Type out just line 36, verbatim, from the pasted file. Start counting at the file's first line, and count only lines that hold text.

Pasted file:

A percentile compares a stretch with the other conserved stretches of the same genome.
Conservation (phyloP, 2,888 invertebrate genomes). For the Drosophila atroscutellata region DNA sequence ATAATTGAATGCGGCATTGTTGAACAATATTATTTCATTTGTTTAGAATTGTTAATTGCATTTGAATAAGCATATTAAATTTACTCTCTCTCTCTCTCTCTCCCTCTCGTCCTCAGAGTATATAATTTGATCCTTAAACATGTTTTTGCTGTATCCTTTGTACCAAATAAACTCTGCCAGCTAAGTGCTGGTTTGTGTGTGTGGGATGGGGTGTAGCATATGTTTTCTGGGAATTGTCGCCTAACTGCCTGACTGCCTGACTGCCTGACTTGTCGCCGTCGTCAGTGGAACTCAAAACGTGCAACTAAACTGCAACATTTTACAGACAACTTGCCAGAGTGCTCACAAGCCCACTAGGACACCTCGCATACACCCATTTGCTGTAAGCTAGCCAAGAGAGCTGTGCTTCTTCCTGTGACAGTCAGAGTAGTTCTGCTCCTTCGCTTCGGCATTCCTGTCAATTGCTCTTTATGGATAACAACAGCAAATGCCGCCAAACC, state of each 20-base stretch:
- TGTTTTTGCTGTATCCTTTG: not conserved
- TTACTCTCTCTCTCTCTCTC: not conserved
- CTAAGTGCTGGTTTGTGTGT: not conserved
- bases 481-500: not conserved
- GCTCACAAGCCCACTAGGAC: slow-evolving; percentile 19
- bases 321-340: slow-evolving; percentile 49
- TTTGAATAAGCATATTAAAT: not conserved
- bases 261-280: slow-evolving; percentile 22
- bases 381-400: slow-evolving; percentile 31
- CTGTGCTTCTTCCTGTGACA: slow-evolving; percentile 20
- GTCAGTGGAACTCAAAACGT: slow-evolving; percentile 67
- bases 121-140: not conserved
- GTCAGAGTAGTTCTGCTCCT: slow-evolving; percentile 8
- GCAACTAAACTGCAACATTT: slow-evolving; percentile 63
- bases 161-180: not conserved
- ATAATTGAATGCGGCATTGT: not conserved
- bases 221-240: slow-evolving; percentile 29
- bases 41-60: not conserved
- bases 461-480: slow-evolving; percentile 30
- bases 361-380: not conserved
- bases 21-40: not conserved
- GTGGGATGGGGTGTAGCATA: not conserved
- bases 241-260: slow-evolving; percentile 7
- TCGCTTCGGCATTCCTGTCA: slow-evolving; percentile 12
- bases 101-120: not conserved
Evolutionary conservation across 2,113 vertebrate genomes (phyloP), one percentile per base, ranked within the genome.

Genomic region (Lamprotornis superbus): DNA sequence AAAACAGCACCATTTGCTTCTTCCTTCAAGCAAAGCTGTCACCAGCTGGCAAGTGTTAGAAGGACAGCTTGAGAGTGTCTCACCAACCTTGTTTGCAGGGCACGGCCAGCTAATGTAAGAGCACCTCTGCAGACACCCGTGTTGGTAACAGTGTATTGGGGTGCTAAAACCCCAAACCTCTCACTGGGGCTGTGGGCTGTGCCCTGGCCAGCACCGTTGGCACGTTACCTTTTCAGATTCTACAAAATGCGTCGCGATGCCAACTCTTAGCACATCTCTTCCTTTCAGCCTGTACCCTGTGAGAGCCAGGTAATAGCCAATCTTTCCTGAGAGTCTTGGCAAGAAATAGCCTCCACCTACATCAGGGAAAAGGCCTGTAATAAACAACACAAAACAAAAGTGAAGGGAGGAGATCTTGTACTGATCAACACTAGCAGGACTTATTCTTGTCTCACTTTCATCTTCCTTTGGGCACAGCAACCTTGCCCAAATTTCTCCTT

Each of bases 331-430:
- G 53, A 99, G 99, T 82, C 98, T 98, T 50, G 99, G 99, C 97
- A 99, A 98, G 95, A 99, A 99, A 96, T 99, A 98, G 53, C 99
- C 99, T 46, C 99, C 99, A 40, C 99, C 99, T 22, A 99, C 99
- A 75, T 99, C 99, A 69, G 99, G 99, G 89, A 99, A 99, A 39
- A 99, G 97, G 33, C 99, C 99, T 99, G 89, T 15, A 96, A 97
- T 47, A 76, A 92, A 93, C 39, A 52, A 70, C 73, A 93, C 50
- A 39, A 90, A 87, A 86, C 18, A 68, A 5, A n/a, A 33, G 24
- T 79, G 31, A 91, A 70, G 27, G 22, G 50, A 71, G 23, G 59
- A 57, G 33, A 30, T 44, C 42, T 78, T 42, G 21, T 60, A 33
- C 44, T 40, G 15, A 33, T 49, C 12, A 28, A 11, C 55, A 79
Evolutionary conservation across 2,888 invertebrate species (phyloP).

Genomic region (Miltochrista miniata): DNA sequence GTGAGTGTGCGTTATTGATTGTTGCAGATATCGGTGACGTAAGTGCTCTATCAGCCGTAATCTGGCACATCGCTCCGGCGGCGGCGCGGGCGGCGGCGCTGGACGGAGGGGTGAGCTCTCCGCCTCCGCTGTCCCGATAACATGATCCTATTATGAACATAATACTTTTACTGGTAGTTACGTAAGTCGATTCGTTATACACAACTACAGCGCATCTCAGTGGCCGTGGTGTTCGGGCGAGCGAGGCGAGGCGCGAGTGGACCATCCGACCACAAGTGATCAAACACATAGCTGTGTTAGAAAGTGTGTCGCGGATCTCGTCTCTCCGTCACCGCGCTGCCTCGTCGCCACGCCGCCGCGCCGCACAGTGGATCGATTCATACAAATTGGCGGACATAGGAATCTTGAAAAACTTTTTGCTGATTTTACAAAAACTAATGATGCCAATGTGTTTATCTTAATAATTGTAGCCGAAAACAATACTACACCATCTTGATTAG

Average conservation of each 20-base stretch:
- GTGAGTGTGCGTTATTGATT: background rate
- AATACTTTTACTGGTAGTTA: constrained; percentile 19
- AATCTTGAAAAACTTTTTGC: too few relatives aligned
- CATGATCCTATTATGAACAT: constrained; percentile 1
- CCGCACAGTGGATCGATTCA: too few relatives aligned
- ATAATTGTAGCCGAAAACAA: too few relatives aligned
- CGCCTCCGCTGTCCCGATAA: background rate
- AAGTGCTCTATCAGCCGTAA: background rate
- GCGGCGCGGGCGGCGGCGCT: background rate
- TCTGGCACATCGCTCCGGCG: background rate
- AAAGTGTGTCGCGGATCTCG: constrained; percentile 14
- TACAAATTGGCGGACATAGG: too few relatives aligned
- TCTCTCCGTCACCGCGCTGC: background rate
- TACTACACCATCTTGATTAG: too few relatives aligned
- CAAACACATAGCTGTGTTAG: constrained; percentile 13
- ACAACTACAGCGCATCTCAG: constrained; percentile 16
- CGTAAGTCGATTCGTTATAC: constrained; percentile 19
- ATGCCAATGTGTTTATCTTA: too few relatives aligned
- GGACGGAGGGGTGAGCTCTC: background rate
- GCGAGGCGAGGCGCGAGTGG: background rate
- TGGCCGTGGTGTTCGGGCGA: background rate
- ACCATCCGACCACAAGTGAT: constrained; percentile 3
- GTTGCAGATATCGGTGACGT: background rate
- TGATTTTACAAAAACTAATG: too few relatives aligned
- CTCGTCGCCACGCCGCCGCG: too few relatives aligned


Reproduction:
- T 47, A 76, A 92, A 93, C 39, A 52, A 70, C 73, A 93, C 50